SAM_weight  R Documentation 
The SAM_weight
function is designed to calculate the mixture
weight of the SAM priors according to the degree of priordata
conflicts (Yang, et al., 2023).
SAM_weight(if.prior, theta.h, method.w, prior.odds, data, delta, ...)
## S3 method for class 'betaMix'
SAM_weight(if.prior, theta.h, method.w, prior.odds, data, delta, n, r, ...)
## S3 method for class 'normMix'
SAM_weight(
if.prior,
theta.h,
method.w,
prior.odds,
data,
delta,
m,
n,
sigma,
...
)
## S3 method for class 'gammaMix'
SAM_weight(if.prior, theta.h, method.w, prior.odds, data, delta, u, w, ...)
if.prior 
Informative prior constructed based on historical data, represented (approximately) as a mixture of conjugate distributions. 
theta.h 
Estimate of the treatment effect based on historical data.
If missing, the default value is set to be the posterior mean estimate from

method.w 
Methods used to determine the mixture weight for SAM priors. The default method is "LRT" (Likelihood Ratio Test), the alternative option is "PPR" (Posterior Probability Ratio). See Details section for more information. 
prior.odds 
The prior probability of 
data 
Data of the control arm from the current trial, see Methods section for more details. 
delta 
Clinically significant difference used for the SAM prior. 
... 
Additional parameters required for different endpoints. 
n 
Number of subjects in the control arm for continuous endpoint. 
r 
Number of responses in the control arm for binary endpoint. 
m 
Mean estimate in the control arm for continuous endpoint. 
sigma 
Standard deviation in the control arm for continuous endpoint. 
u 
Number of events in the control arm for timetoevent endpoint. 
w 
Total observed time in the control arm for timetoevent endpoint. 
SAM prior is constructed by mixing an informative prior
\pi_1(\theta)
, constructed based on historical data, with a
noninformative prior \pi_0(\theta)
using the mixture weight
w
determined by SAM_weight
function to achieve the
degree of priordata conflict (Schmidli et al., 2015, Yang et al., 2023).
Let \theta
and \theta_h
denote the treatment effects
associated with the current arm data D
and historical data D_h
,
respectively. Let \delta
denote the clinically significant difference
such that if \theta_h  \theta \ge \delta
, then \theta_h
is
regarded as clinically distinct from \theta
, and it is therefore
inappropriate to borrow any information from D_h
. Consider two
hypotheses:
H_0: \theta = \theta_h, ~ H_1: \theta = \theta_h + \delta ~ or ~ \theta = \theta_h  \delta.
H_0
represents that D_h
and D
are consistent (i.e.,
no priordata conflict) and thus information borrowing is desirable,
whereas H_1
represents that the treatment effect of D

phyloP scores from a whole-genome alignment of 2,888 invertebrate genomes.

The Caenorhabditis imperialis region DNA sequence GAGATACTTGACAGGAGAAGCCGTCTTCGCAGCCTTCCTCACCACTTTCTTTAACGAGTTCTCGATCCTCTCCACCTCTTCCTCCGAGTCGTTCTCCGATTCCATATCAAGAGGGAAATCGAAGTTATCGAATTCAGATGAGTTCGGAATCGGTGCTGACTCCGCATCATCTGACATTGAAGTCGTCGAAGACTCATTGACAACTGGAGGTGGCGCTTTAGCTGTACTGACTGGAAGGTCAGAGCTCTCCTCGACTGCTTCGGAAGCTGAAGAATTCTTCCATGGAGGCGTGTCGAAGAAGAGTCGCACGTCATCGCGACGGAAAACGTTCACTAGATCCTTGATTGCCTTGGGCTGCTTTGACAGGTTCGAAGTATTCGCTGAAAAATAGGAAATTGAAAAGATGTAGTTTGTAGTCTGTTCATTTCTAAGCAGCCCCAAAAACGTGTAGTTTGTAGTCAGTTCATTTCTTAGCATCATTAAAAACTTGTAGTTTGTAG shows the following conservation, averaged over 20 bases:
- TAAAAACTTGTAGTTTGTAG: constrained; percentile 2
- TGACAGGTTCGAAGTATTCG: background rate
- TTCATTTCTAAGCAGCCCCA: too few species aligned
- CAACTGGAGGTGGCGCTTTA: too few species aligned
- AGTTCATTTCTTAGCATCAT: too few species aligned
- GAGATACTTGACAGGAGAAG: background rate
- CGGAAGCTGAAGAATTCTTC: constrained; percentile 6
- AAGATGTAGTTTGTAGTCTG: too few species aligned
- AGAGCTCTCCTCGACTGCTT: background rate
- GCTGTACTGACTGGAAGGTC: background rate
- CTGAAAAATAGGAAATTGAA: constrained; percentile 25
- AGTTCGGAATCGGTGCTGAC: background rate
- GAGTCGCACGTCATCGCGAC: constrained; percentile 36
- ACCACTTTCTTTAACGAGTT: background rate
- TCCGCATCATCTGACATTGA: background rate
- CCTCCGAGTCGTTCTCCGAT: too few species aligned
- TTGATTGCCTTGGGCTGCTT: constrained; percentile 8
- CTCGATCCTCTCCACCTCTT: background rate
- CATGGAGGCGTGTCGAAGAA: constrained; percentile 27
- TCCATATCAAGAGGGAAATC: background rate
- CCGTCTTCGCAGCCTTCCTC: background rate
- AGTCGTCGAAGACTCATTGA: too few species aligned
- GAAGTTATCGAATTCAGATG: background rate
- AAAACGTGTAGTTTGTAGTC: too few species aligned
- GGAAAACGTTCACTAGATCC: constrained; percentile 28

differs from D_h
to such a degree that no information should be
borrowed.
The SAM prior uses the likelihood ratio test (LRT) statistics R
to
quantify the degree of priordata conflict and determine the extent of
information borrowing.
R = P(D  H_0, \theta_h) / P(D  H_1, \theta_h) = P(D  \theta = \theta_h) / \max(P(D  \theta = \theta_h + \delta), P(D  \theta = \theta_h  \delta)) ,
where P(D  \cdot)
denotes the likelihood function. An alternative
Bayesian choice is the posterior probability ratio (PPR):
R = P(D  H_0, \theta_h) / P(D  H_1, \theta_h) = P(H_0) / P( H_1) \times BF,
where P(H_0)
and P(H_1)
is the prior probabilities of H_0
and H_1
being true. BF
is the Bayes Factor that in this case
is the same as the LRT.
The SAM prior, denoted as \pi_{sam}(\theta)
, is then defined
as a mixture of an informative prior \pi_1(\theta)
, constructed
based on D_h
and a noninformative prior \pi_0(\theta)
:
\pi_{sam}(\theta) = w\pi_1(\theta) + (1w)\pi_0(\theta),
where the mixture weight w
is calculated as:
w = R / (1 + R).
As the level of priordata conflict increases, the likelihood ratio
R
decreases, resulting in a decrease in the weight w
assigned to the informative prior and thus a decrease in information
borrowing. As a result, \pi_{sam}(\theta)
is datadriven and
has the ability to selfadapt the information borrowing based on the
degree of priordata conflict.
The mixture weight of the SAM priors.
SAM_weight(betaMix)
: The function calculates the mixture weight of SAM
priors for beta mixture distribution. The input data
can be patientlevel
data (i.e., a vector of 0 and 1 representing the response status of each
patient) or summary statistics (i.e., the number of patients and the number
of responses).
SAM_weight(normMix)
: The function calculates the mixture weight of SAM
priors for normal mixture distribution. The input data
should be
a vector of patientlevel observations. The input data
can be
patientlevel data (i.e., a vector of continuous response of each